It happened one evening at the Samrong education centre in Cambodia. I was shutting up the office, exhausted after an early start, when a sponsored child came to find me. He asked me if I could spare a little time to listen to what he had to say. We sat downâ€¦
This is the story of a child from a small, forgotten village in Cambodia. The beginning of his story resembles that of many young Cambodians: a childhood spent in the paddy fields, with school in the morning, when the teachers were around. One day, his father disappeared from the family home after an argument with his mother. His older brothers, who left school at an early age, tended to the fields as their father had taught them. The family was poor: it only had five hectares of land, much of which was not weeded – not enough to feed eight people. The father also left debts behind him. A difficult period thus began for the family.
Like many young people from the village, one of his older brothers left to try his luck in the land of milk and honey located just ten kilometres or so from their home: Thailand. Wages there were higher and there was great demand for labour in the farming and construction sectors. The brother did not want to hear the rumours that most of his friends who were already over there were being mercilessly exploited by the local mafia and the border police, or that money borrowed at extortionate interest rates (over 50% in some cases) was being used to bribe customs officers and pay astronomical sums to illegal drivers. What is more, there would be a huge risk of being arrested at any moment, as most of those who fled over the border did not have valid papers. Neither did he want to believe that some unscrupulous employers were taking advantage of Cambodian workersâ€™ illegal status to lower their wages and make them work like beasts of burden. He wanted to get rich quick and leave a place where he felt he was stagnating.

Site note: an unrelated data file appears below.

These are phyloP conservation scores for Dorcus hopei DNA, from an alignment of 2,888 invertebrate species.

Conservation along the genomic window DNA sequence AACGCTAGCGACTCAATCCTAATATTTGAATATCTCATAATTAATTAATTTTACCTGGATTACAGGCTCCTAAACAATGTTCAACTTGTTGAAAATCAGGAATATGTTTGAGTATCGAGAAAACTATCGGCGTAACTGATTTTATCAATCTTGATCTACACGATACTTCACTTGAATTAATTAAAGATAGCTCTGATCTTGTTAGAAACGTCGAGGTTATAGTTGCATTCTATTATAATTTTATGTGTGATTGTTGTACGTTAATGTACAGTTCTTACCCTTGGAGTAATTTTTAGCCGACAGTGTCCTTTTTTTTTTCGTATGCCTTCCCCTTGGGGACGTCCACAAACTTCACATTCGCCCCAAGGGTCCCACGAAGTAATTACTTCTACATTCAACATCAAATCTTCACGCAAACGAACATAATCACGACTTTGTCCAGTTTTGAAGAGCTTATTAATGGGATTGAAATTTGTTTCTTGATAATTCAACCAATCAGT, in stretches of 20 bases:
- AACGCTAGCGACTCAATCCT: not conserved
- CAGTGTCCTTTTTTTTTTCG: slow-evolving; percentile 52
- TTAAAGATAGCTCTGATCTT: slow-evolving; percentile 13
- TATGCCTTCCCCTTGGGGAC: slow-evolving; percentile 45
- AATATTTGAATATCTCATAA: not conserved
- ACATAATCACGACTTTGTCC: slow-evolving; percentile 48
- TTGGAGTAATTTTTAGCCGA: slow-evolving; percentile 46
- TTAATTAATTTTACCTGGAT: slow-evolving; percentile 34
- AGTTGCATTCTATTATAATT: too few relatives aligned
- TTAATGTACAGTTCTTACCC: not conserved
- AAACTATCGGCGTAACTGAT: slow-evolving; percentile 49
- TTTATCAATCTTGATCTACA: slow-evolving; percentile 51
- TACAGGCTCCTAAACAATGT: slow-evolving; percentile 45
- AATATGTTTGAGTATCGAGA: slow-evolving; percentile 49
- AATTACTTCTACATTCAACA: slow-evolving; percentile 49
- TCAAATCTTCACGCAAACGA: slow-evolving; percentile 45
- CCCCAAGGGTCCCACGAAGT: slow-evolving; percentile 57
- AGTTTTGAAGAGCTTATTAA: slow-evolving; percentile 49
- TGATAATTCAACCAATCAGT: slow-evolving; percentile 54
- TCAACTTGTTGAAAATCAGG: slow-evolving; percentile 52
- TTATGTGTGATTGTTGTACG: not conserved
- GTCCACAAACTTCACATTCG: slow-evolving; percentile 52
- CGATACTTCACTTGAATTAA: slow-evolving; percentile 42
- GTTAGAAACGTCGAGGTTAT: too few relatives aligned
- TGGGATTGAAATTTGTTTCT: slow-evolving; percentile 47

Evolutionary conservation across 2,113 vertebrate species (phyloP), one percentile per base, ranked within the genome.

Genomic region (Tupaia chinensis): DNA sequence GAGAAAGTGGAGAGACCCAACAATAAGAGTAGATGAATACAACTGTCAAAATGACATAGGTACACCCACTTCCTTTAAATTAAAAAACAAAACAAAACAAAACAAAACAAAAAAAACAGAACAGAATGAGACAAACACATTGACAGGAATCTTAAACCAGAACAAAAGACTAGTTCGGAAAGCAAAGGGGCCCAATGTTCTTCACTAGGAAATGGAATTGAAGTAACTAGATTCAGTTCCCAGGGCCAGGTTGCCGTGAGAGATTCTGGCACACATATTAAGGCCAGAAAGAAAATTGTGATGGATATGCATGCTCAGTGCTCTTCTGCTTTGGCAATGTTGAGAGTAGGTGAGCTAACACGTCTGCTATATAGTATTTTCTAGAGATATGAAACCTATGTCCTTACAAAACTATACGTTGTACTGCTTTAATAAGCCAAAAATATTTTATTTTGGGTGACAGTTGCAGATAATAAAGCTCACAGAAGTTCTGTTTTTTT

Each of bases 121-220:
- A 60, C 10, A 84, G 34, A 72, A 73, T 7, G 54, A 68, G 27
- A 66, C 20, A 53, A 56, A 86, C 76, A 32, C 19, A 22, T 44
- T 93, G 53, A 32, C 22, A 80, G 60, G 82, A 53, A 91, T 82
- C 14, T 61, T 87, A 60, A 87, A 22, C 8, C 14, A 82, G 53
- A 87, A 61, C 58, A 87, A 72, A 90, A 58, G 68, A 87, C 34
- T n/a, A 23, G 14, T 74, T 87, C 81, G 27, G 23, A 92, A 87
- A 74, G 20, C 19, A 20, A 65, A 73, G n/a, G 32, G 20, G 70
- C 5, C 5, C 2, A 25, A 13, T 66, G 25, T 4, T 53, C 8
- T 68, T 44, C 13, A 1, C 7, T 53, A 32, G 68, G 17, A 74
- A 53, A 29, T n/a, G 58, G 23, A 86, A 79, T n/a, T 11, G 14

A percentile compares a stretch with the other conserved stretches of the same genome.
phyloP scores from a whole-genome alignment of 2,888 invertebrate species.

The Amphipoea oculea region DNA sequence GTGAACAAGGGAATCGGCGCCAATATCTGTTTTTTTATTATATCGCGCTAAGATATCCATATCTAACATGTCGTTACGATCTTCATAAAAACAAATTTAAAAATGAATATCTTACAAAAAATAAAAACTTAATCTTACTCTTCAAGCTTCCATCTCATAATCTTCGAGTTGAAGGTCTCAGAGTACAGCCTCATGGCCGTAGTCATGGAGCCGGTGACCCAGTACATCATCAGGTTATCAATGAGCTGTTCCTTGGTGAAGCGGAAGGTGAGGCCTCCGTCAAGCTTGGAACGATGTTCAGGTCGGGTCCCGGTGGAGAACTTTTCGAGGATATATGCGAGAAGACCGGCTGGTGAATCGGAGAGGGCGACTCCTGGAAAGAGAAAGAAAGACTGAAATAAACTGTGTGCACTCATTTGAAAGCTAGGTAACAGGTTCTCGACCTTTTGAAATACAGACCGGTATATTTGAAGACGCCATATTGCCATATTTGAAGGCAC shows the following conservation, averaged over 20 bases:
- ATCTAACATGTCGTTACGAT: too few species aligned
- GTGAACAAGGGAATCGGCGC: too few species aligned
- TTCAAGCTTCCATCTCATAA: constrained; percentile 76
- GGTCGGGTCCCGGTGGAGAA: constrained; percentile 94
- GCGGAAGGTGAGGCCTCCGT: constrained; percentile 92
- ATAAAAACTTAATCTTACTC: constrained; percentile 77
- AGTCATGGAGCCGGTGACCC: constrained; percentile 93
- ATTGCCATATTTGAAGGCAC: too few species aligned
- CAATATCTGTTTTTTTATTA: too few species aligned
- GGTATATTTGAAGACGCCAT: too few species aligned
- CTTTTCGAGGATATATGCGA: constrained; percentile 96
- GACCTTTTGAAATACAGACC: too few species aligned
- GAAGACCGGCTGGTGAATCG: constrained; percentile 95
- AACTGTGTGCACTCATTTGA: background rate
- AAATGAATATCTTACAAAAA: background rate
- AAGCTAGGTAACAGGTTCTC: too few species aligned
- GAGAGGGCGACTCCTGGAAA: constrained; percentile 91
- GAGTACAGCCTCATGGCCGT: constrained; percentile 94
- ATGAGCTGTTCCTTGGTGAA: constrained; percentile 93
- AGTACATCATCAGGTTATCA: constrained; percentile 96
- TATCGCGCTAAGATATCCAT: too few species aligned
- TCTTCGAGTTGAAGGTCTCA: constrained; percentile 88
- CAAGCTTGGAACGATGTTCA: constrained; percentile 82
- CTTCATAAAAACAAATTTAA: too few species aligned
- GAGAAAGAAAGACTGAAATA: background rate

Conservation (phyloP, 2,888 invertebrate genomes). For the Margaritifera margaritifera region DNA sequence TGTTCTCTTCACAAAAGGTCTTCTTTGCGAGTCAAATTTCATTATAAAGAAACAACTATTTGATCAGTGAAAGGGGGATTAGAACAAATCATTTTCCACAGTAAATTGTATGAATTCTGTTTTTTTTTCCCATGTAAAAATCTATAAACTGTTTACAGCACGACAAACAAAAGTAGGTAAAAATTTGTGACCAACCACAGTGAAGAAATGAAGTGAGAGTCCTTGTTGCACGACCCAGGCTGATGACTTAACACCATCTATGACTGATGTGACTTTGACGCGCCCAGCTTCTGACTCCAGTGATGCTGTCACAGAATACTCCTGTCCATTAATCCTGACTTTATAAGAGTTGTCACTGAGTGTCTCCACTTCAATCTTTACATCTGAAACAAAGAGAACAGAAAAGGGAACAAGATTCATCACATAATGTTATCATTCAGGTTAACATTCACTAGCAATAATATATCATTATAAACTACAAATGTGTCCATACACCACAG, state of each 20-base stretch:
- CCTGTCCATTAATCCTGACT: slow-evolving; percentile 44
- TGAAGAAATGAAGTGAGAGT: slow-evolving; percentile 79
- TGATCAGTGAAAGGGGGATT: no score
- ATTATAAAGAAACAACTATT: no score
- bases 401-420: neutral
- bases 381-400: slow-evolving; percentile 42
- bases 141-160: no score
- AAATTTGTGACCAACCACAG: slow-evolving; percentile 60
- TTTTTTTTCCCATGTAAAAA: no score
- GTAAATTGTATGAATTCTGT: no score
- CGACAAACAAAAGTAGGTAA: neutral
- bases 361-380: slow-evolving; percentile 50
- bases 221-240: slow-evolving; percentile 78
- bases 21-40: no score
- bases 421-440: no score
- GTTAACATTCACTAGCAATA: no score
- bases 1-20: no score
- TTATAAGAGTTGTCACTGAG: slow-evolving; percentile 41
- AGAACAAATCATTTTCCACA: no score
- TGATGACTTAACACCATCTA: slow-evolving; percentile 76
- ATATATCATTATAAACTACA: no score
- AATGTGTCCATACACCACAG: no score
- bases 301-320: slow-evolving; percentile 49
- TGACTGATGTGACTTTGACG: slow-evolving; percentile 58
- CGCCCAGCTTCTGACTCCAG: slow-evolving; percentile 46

In search of El DoradoÂ
The boy did not hear any news of his brother for a long time and, on days when meals were scarce, he thought that perhaps he too could take the same route out of poverty. He began to daydream and his grades at school fell away drastically. When the results of the end-of-semester exam were published, his name did not appear on the list. He would have to repeat the year. He did not need any more reasons to follow in his brotherâ€™s footsteps. Having borrowed money from a neighbour, he set off with two friends for the nearest border post.
Stripped of all his money by the vampires of the clandestine employment market, he was then sent to a construction site in a provincial Thai town. Working fourteen-hour days, he slept in the building under construction and received a single food ration and just a few banknotes a day for his troubles. His job was like something from the olden days, when businessmen preferred cheap manual labour to machines that might suffer costly glitches. In Thailand, a Khmer can be replaced in a matter of hours. Replacing a machine, meanwhile, can sometimes take a very long timeâ€¦
Despite his tender age, the boy was growing up fast. He learned to drink and smoke. What little he managed to save disappeared as quickly as three aces win a hand of all-in-one poker. It was then that he began to realise the trap he had fallen into. After the death of one of his friends, he decided to go home. Swallowing his pride and putting his dreams on hold, he spent everything he had on a one-way ticket to his village.
Back to reality
There was to be no welcome-home party. Back in his home village, he still had a loan to repay and his familyâ€™s situation had not improved. Worse, soldiers had arrived in the region due to a conflict with Thailand. Two divisions of soldiers began to set up bases along the border, particularly in the vicinity of Tamoan temple, just next to the village, which was bitterly disputed by the Khmers and the Thais. The soldiers seized 1,500 hectares of land from over 140 families in the region to feed their wives and children.
The boy’s family was one of those that lost everything. An older brother negotiated with the soldiers and successfully persuaded them to at least let the family harvest what they had sown, but they did not know what they would do the following year to feed themselves and pay their debts. The boy was now working for his creditor as a farm worker. His boss agreed to let him go to school in the mornings.
Check back in the next few days forÂ Part 2, which will continue the Story of a Young Cambodian.
Article by FranÃ§ois-Hugo Russel, overseas volunteer in Samrong. Previously published in Enfants du Mekong magazine 176.